A real estate group says U.S. home prices posted a gain in the second quarter, another sign that the ailing housing market is finally coming to life.
The National Association of Realtors says the median sales price in the quarter was $174,100, up 4 percent from the first quarter, but still almost 16 percent below a year ago.
Prices were still down from a year ago in 129 out of 155 metropolitan areas the group tracks.
Total sales rose to a seasonally adjusted annual rate of 4.76 million, from 4.58 million in the first quarter, but were still about 3 percent below a year ago.
Thirty-nine states reflected sales increases from the first quarter, and nine states were higher than one year ago.
"With low interest rates, lower home prices and a first-time buyer tax credit, we've been seeing healthy increases in home sales, which are a hopeful sign for the economy," said Lawrence Yun, NAR chief economist.
Foreclosures and short sales made up more than one-third of the sales, weighing down home prices. The national median price was $174,100 — 15.6 percent lower on the year.
The largest sales gain between the first and second quarters was in Idaho, up 67.5 percent; followed by Hawaii which rose 24.2 percent; New York, up 22.3 percent, Wisconsin; with a 21.7 percent gain; and Nebraska with a 20.3 percent increase. Twelve other states experienced double-digit sales increases from the first quarter.
Year over year, California, Minnesota and Michigan are showing double-digit gains from the second quarter of 2008 but are off from the first quarter of this year.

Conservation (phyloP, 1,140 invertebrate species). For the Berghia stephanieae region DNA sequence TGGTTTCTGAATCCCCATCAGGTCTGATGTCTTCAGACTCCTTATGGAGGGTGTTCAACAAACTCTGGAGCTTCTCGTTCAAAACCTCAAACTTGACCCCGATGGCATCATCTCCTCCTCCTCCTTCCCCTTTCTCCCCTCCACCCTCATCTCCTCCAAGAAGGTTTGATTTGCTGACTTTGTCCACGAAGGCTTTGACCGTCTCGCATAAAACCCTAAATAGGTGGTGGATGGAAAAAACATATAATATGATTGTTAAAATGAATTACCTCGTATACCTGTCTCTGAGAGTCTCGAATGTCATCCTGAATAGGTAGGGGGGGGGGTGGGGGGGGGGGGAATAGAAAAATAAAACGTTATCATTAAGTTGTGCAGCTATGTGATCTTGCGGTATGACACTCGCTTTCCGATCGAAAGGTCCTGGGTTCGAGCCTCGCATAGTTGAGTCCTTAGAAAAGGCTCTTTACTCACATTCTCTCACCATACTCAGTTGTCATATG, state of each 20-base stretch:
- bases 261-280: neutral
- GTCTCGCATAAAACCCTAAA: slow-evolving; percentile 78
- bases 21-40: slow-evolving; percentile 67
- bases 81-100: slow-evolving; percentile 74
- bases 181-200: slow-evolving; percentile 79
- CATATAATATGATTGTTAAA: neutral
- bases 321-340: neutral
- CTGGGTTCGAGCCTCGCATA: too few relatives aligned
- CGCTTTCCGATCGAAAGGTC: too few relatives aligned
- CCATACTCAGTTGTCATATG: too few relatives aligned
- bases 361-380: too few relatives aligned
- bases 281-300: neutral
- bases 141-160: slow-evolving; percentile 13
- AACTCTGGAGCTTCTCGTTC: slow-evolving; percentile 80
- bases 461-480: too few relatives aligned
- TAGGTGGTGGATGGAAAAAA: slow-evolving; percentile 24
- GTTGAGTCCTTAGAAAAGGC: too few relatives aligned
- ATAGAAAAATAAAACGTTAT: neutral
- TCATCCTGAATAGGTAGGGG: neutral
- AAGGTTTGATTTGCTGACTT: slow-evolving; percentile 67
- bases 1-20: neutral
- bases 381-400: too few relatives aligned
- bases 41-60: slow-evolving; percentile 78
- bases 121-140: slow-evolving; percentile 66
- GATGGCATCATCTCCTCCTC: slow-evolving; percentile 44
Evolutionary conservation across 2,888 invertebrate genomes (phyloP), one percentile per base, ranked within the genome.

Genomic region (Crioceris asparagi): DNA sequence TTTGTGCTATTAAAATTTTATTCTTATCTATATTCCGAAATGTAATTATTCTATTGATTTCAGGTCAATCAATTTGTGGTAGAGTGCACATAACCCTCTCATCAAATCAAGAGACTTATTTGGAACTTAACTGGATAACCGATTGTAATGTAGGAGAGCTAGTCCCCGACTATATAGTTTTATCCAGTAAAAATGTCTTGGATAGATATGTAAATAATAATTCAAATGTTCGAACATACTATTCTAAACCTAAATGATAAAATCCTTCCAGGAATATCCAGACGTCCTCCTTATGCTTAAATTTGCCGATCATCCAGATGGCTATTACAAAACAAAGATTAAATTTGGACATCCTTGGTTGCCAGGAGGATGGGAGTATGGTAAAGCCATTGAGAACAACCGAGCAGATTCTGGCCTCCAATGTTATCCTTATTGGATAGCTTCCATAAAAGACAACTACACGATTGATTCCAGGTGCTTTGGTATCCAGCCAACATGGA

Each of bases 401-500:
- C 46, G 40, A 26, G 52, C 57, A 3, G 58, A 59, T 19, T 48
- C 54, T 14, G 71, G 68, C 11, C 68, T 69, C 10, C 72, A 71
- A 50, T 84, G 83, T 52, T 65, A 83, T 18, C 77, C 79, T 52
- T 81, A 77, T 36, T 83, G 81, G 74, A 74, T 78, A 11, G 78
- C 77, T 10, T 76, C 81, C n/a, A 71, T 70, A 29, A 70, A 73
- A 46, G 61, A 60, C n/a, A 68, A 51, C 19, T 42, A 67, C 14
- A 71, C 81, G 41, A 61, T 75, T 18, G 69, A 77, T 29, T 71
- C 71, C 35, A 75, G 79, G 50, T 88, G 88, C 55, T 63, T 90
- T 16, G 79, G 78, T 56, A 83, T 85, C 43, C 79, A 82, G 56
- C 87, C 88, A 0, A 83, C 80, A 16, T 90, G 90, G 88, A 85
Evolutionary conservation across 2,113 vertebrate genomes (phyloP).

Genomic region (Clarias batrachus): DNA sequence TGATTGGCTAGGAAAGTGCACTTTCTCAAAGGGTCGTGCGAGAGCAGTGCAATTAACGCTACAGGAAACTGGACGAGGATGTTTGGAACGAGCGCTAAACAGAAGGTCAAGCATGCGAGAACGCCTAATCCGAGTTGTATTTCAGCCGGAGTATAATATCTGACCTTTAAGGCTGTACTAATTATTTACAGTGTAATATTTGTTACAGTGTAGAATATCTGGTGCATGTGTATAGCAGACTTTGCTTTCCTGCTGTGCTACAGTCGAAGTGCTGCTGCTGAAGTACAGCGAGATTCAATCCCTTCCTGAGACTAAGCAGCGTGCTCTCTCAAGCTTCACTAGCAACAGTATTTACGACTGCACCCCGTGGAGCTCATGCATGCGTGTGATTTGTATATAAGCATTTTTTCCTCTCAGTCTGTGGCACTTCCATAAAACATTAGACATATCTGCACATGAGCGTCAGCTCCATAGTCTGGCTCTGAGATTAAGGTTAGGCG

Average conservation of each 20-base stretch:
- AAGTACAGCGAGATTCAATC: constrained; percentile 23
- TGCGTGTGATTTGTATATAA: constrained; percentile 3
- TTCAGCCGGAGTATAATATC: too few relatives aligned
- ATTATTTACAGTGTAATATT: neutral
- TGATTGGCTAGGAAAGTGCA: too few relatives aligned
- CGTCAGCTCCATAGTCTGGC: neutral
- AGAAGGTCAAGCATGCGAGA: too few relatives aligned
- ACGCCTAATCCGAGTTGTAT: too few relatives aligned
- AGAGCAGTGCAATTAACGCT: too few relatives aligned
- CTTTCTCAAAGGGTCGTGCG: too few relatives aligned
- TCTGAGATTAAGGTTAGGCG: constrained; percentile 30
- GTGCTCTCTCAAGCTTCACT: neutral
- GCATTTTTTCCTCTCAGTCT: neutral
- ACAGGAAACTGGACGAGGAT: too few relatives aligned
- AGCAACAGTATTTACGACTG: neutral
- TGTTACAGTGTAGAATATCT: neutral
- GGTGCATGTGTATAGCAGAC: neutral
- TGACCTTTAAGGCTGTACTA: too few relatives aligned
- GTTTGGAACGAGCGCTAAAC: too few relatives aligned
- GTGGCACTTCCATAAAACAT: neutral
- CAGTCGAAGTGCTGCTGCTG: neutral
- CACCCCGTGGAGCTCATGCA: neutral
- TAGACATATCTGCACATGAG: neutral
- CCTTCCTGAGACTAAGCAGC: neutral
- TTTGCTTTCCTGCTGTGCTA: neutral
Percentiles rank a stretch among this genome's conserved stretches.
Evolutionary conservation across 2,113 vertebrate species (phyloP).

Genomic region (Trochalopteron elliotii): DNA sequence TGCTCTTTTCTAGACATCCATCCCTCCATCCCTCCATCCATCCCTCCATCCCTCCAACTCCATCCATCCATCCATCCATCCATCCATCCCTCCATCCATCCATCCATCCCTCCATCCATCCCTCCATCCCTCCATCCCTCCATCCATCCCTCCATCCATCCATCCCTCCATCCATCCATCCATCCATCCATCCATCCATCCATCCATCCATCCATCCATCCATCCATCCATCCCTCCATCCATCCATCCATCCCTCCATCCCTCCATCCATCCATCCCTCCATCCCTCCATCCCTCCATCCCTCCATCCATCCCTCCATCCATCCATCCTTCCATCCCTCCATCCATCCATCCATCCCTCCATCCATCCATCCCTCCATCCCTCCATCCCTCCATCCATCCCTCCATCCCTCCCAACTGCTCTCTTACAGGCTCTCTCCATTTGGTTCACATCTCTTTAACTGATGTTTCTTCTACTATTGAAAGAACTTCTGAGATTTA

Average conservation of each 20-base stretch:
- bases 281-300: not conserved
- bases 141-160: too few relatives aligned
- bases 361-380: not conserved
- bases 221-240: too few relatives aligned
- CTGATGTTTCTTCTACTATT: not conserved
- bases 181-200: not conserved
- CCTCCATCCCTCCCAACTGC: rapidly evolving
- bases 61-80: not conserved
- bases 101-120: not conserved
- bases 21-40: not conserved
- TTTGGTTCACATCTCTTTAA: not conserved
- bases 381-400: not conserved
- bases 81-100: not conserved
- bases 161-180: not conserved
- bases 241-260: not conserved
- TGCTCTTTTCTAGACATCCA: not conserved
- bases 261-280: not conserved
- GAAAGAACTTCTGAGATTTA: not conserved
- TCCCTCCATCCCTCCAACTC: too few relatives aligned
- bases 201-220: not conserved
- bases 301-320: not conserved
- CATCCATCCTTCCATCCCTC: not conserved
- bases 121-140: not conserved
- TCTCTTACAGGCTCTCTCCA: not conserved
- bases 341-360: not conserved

Sharp price declines have continued to be concentrated in areas with high levels of foreclosures, such as California, Florida, Arizona and Nevada.
The biggest metro area price drop, of nearly 53 percent, was in Fort Myers, Fla. Prices also fell 35 percent or more in Phoenix, Riverside, Calif. and Las Vegas. The biggest price gain, of nearly 31 percent, was in Davenport, Iowa, followed by Cumberland, Md., at nearly 22 percent.
Regionally, existing-home sales in the Northeast jumped 15.0 percent in the second quarter, but are 8.4 percent below a year ago. In the midwest, existing-home sales rose 3.2 percent in the second quarter but are 5.3 percent lower on the year.
Sales rose 3.9 percent in the second quarter in the south, 7.2 percent lower on the year. In the west, existing-home sales fell 2.3 percent in the second quarter, but are 11.8 percent above a year ago.
Many economists now say that the worst of the housing recession is over, though foreclosures are expected to rise over the next year.